A 100-μm-thick S glass-based glass cloth (product of Unitika Cloth (#2117 type); refractive index 1.530) was deprived of organic matter by burning and then treated with γ-glycidoxypropyltrimethoxysilane (epoxysilane). This cloth was impregnated with a resin composition prepared by melt-blending, at 110° C., 90 parts by weight of triglycidyl isocyanurate (TEPIC, product of Nissan Chemical Industries), 10 parts by weight of a bisphenol S-based epoxy resin (Epiclon EXA 1514, product of Dainippon Ink and Chemicals), 153 parts by weight of hydrogenated methylnadic anhydride (Rikacid HNA-100, product of New Japan Chemical) and 2 parts by weight of tetraphenylphosphonium bromide (TPP-PB, product of Hokko Chemical Industry), and the impregnated cloth was degassed. This resin-impregnated cloth was sandwiched between two releasing agent-treated glass sheets and heated, in an oven, at 100° C. for 2 hours, at 120° C. for 2 hours, at 150° C. for 2 hours and then at 175° C. for 2 hours to give a 0.1-mm-thick transparent sheet.

Example 7

Two NE glass-based glass cloth sheets treated in the same manner as in Example 4 were impregnated with a resin composition prepared by melt-blending, at 100° C., 80 parts by weight of an alicyclic epoxy resin represented by the formula (7) given hereinabove (Celloxide 2021 P, product of Daicel Chemical Industries), 20 parts by weight of a caprolactone chain-containing alicyclic epoxy resin (Celloxide 2083, product of Daicel Chemical Industries) and 2 parts by weight of a cation type curing catalyst (Daicat EX-1, agent A/agent B=1/3; product of Daicel Chemical Industries), and the impregnated sheets were degassed. One of the two resin-impregnated cloth sheets was laid on top of the other, and the resulting laminate was sandwiched between two releasing agent-treated glass sheets and heated, in an oven, at 100° C. for 2 hours, at 150° C. for 2 hours and then at 230° C. for 2 hours to give a 0.1-mm-thick transparent sheet.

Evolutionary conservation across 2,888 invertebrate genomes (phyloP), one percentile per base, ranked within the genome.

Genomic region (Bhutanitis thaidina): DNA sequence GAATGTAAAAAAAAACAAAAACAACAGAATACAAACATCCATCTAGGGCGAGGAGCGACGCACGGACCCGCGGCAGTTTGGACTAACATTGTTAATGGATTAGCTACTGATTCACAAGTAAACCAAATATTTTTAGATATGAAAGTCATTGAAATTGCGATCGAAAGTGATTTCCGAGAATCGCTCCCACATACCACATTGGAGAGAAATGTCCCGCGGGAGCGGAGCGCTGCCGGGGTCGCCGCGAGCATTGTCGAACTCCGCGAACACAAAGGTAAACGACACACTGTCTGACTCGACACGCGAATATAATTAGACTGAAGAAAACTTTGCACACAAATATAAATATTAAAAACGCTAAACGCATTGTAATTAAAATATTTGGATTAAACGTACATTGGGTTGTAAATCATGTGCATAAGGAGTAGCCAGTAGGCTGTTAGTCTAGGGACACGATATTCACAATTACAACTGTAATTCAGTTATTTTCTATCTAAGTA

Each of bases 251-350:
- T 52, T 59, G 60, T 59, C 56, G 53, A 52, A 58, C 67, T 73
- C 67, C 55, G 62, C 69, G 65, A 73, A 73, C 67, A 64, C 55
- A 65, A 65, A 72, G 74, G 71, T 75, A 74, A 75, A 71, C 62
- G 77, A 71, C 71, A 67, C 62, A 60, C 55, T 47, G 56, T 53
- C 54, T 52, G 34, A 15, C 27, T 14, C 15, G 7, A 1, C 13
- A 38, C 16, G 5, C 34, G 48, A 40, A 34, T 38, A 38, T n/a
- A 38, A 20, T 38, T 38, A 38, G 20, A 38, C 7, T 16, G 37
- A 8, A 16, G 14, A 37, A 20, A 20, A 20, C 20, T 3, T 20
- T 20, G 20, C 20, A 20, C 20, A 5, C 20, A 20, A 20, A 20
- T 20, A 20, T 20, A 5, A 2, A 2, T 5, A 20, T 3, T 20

Example 8

An NE glass powder with an average particle diameter of 3.2 μm (product of Nitto Boseki; refractive index: 1.510) was deprived of organic matter by burning and then treated with acryloyloxypropyltriethoxysilane (acrylsilane). This glass powder (100 parts by weight) was dispersed in a resin composition (refractive index after crosslinking: 1.512) composed of 90 parts by weight of norbornanedimethylol diacrylate (TO-2111, product of Toagosei; refractive index after crosslinking: 1.520), 10 parts by weight of hydroxypivalaldehyde-trimethylolpropane acetalization product diacrylate (Kayarad R-604, product of Nippon Kayaku; refractive index after crosslinking: 1.496) and 0.5 part by weight of 1-hydroxycyclohexyl phenyl ketone (Irgacure 184, product of Ciba Specialty Chemicals) as a photopolymerization initiator, followed by degassing. This was sandwiched between two glass sheets with an 80-μm-thick aluminum foil as a spacer and irradiated, from both sides, with UV light at a dose of about 10 J/cm2 for curing. It was further heated in a vacuum oven at 250° C. for 3 hours to give a 0.1-mm-thick transparent sheet.

Example 9